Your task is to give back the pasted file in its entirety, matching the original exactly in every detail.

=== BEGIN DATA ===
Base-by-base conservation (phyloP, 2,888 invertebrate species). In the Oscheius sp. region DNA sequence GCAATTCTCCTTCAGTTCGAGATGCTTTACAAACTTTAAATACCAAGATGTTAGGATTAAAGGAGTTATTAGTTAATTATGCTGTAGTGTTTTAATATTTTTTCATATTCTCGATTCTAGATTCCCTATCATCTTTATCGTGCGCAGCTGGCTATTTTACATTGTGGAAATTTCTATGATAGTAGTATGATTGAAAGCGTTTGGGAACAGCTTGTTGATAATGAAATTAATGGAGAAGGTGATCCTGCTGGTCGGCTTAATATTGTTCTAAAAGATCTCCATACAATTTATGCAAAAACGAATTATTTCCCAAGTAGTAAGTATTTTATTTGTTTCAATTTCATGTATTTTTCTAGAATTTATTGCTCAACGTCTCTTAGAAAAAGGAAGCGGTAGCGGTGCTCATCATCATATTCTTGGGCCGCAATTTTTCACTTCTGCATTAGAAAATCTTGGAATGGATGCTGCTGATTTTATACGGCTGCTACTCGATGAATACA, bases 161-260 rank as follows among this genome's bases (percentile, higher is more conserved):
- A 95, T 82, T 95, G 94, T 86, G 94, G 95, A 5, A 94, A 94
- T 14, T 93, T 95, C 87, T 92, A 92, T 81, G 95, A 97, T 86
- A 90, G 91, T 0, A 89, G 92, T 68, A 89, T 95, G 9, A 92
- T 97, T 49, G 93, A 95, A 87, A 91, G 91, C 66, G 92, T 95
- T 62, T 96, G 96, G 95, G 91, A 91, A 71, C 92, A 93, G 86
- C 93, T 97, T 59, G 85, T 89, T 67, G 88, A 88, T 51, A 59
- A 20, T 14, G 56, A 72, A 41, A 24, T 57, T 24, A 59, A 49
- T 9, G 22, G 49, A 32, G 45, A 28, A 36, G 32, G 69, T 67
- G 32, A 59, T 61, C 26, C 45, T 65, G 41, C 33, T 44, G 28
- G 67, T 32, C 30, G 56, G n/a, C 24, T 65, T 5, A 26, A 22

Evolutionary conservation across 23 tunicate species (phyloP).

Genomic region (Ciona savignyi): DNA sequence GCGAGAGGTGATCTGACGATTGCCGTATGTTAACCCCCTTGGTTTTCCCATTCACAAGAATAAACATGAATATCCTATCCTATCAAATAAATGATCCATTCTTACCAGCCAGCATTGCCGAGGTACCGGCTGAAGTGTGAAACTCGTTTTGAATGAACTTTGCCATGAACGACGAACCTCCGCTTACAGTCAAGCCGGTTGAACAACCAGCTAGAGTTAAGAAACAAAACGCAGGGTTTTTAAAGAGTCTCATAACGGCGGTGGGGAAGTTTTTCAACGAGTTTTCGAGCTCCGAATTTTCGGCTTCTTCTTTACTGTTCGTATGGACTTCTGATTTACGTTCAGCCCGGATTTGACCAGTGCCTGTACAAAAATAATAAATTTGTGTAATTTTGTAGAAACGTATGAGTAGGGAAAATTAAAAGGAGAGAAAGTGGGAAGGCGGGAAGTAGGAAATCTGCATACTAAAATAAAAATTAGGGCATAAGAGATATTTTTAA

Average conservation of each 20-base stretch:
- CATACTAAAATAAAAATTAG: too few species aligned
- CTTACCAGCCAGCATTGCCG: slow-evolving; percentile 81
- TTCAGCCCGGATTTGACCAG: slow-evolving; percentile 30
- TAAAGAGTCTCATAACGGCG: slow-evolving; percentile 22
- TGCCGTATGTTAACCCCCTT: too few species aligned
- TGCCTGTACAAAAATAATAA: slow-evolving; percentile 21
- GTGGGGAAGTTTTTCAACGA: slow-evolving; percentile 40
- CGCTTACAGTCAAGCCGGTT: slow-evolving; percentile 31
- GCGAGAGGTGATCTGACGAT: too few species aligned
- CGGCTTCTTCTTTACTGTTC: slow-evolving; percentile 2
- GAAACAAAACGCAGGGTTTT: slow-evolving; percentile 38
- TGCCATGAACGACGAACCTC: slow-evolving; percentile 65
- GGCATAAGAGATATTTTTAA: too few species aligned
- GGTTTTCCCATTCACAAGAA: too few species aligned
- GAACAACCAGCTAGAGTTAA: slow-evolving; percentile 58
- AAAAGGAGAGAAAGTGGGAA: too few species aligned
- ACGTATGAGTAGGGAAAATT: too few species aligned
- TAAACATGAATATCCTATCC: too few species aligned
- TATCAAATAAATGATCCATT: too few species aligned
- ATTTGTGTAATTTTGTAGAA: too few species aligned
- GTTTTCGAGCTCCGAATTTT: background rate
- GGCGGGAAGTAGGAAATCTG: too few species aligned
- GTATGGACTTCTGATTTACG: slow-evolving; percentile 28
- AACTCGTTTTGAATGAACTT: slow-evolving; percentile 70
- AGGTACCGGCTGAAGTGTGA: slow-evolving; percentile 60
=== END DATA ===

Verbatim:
Base-by-base conservation (phyloP, 2,888 invertebrate species). In the Oscheius sp. region DNA sequence GCAATTCTCCTTCAGTTCGAGATGCTTTACAAACTTTAAATACCAAGATGTTAGGATTAAAGGAGTTATTAGTTAATTATGCTGTAGTGTTTTAATATTTTTTCATATTCTCGATTCTAGATTCCCTATCATCTTTATCGTGCGCAGCTGGCTATTTTACATTGTGGAAATTTCTATGATAGTAGTATGATTGAAAGCGTTTGGGAACAGCTTGTTGATAATGAAATTAATGGAGAAGGTGATCCTGCTGGTCGGCTTAATATTGTTCTAAAAGATCTCCATACAATTTATGCAAAAACGAATTATTTCCCAAGTAGTAAGTATTTTATTTGTTTCAATTTCATGTATTTTTCTAGAATTTATTGCTCAACGTCTCTTAGAAAAAGGAAGCGGTAGCGGTGCTCATCATCATATTCTTGGGCCGCAATTTTTCACTTCTGCATTAGAAAATCTTGGAATGGATGCTGCTGATTTTATACGGCTGCTACTCGATGAATACA, bases 161-260 rank as follows among this genome's bases (percentile, higher is more conserved):
- A 95, T 82, T 95, G 94, T 86, G 94, G 95, A 5, A 94, A 94
- T 14, T 93, T 95, C 87, T 92, A 92, T 81, G 95, A 97, T 86
- A 90, G 91, T 0, A 89, G 92, T 68, A 89, T 95, G 9, A 92
- T 97, T 49, G 93, A 95, A 87, A 91, G 91, C 66, G 92, T 95
- T 62, T 96, G 96, G 95, G 91, A 91, A 71, C 92, A 93, G 86
- C 93, T 97, T 59, G 85, T 89, T 67, G 88, A 88, T 51, A 59
- A 20, T 14, G 56, A 72, A 41, A 24, T 57, T 24, A 59, A 49
- T 9, G 22, G 49, A 32, G 45, A 28, A 36, G 32, G 69, T 67
- G 32, A 59, T 61, C 26, C 45, T 65, G 41, C 33, T 44, G 28
- G 67, T 32, C 30, G 56, G n/a, C 24, T 65, T 5, A 26, A 22

Evolutionary conservation across 23 tunicate species (phyloP).

Genomic region (Ciona savignyi): DNA sequence GCGAGAGGTGATCTGACGATTGCCGTATGTTAACCCCCTTGGTTTTCCCATTCACAAGAATAAACATGAATATCCTATCCTATCAAATAAATGATCCATTCTTACCAGCCAGCATTGCCGAGGTACCGGCTGAAGTGTGAAACTCGTTTTGAATGAACTTTGCCATGAACGACGAACCTCCGCTTACAGTCAAGCCGGTTGAACAACCAGCTAGAGTTAAGAAACAAAACGCAGGGTTTTTAAAGAGTCTCATAACGGCGGTGGGGAAGTTTTTCAACGAGTTTTCGAGCTCCGAATTTTCGGCTTCTTCTTTACTGTTCGTATGGACTTCTGATTTACGTTCAGCCCGGATTTGACCAGTGCCTGTACAAAAATAATAAATTTGTGTAATTTTGTAGAAACGTATGAGTAGGGAAAATTAAAAGGAGAGAAAGTGGGAAGGCGGGAAGTAGGAAATCTGCATACTAAAATAAAAATTAGGGCATAAGAGATATTTTTAA

Average conservation of each 20-base stretch:
- CATACTAAAATAAAAATTAG: too few species aligned
- CTTACCAGCCAGCATTGCCG: slow-evolving; percentile 81
- TTCAGCCCGGATTTGACCAG: slow-evolving; percentile 30
- TAAAGAGTCTCATAACGGCG: slow-evolving; percentile 22
- TGCCGTATGTTAACCCCCTT: too few species aligned
- TGCCTGTACAAAAATAATAA: slow-evolving; percentile 21
- GTGGGGAAGTTTTTCAACGA: slow-evolving; percentile 40
- CGCTTACAGTCAAGCCGGTT: slow-evolving; percentile 31
- GCGAGAGGTGATCTGACGAT: too few species aligned
- CGGCTTCTTCTTTACTGTTC: slow-evolving; percentile 2
- GAAACAAAACGCAGGGTTTT: slow-evolving; percentile 38
- TGCCATGAACGACGAACCTC: slow-evolving; percentile 65
- GGCATAAGAGATATTTTTAA: too few species aligned
- GGTTTTCCCATTCACAAGAA: too few species aligned
- GAACAACCAGCTAGAGTTAA: slow-evolving; percentile 58
- AAAAGGAGAGAAAGTGGGAA: too few species aligned
- ACGTATGAGTAGGGAAAATT: too few species aligned
- TAAACATGAATATCCTATCC: too few species aligned
- TATCAAATAAATGATCCATT: too few species aligned
- ATTTGTGTAATTTTGTAGAA: too few species aligned
- GTTTTCGAGCTCCGAATTTT: background rate
- GGCGGGAAGTAGGAAATCTG: too few species aligned
- GTATGGACTTCTGATTTACG: slow-evolving; percentile 28
- AACTCGTTTTGAATGAACTT: slow-evolving; percentile 70
- AGGTACCGGCTGAAGTGTGA: slow-evolving; percentile 60